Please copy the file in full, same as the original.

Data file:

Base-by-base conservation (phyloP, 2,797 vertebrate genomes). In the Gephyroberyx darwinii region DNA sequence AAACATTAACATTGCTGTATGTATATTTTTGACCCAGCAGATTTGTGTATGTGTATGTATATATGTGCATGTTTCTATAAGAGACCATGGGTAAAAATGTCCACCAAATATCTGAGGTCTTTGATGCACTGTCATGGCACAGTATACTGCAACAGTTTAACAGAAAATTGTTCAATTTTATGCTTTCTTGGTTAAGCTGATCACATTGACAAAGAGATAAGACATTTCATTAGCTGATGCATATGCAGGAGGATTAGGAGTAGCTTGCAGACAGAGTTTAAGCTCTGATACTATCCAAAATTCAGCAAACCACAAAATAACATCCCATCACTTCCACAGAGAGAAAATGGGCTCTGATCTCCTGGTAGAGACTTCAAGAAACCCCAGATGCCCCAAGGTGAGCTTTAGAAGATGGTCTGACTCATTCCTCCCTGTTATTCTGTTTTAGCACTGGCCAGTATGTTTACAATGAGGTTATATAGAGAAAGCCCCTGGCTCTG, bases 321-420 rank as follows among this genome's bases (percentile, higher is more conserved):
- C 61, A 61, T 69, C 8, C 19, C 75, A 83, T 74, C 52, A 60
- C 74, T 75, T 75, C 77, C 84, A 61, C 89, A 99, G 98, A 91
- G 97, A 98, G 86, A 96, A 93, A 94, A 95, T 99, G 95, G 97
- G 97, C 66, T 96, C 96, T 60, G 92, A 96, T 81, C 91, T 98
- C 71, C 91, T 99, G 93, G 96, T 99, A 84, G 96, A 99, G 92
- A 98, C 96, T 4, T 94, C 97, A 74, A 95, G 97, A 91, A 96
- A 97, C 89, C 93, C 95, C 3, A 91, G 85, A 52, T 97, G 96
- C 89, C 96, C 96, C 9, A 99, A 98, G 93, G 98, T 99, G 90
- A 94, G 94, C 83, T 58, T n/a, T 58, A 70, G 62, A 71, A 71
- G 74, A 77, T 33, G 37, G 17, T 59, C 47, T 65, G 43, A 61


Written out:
Base-by-base conservation (phyloP, 2,797 vertebrate genomes). In the Gephyroberyx darwinii region DNA sequence AAACATTAACATTGCTGTATGTATATTTTTGACCCAGCAGATTTGTGTATGTGTATGTATATATGTGCATGTTTCTATAAGAGACCATGGGTAAAAATGTCCACCAAATATCTGAGGTCTTTGATGCACTGTCATGGCACAGTATACTGCAACAGTTTAACAGAAAATTGTTCAATTTTATGCTTTCTTGGTTAAGCTGATCACATTGACAAAGAGATAAGACATTTCATTAGCTGATGCATATGCAGGAGGATTAGGAGTAGCTTGCAGACAGAGTTTAAGCTCTGATACTATCCAAAATTCAGCAAACCACAAAATAACATCCCATCACTTCCACAGAGAGAAAATGGGCTCTGATCTCCTGGTAGAGACTTCAAGAAACCCCAGATGCCCCAAGGTGAGCTTTAGAAGATGGTCTGACTCATTCCTCCCTGTTATTCTGTTTTAGCACTGGCCAGTATGTTTACAATGAGGTTATATAGAGAAAGCCCCTGGCTCTG, bases 321-420 rank as follows among this genome's bases (percentile, higher is more conserved):
- C 61, A 61, T 69, C 8, C 19, C 75, A 83, T 74, C 52, A 60
- C 74, T 75, T 75, C 77, C 84, A 61, C 89, A 99, G 98, A 91
- G 97, A 98, G 86, A 96, A 93, A 94, A 95, T 99, G 95, G 97
- G 97, C 66, T 96, C 96, T 60, G 92, A 96, T 81, C 91, T 98
- C 71, C 91, T 99, G 93, G 96, T 99, A 84, G 96, A 99, G 92
- A 98, C 96, T 4, T 94, C 97, A 74, A 95, G 97, A 91, A 96
- A 97, C 89, C 93, C 95, C 3, A 91, G 85, A 52, T 97, G 96
- C 89, C 96, C 96, C 9, A 99, A 98, G 93, G 98, T 99, G 90
- A 94, G 94, C 83, T 58, T n/a, T 58, A 70, G 62, A 71, A 71
- G 74, A 77, T 33, G 37, G 17, T 59, C 47, T 65, G 43, A 61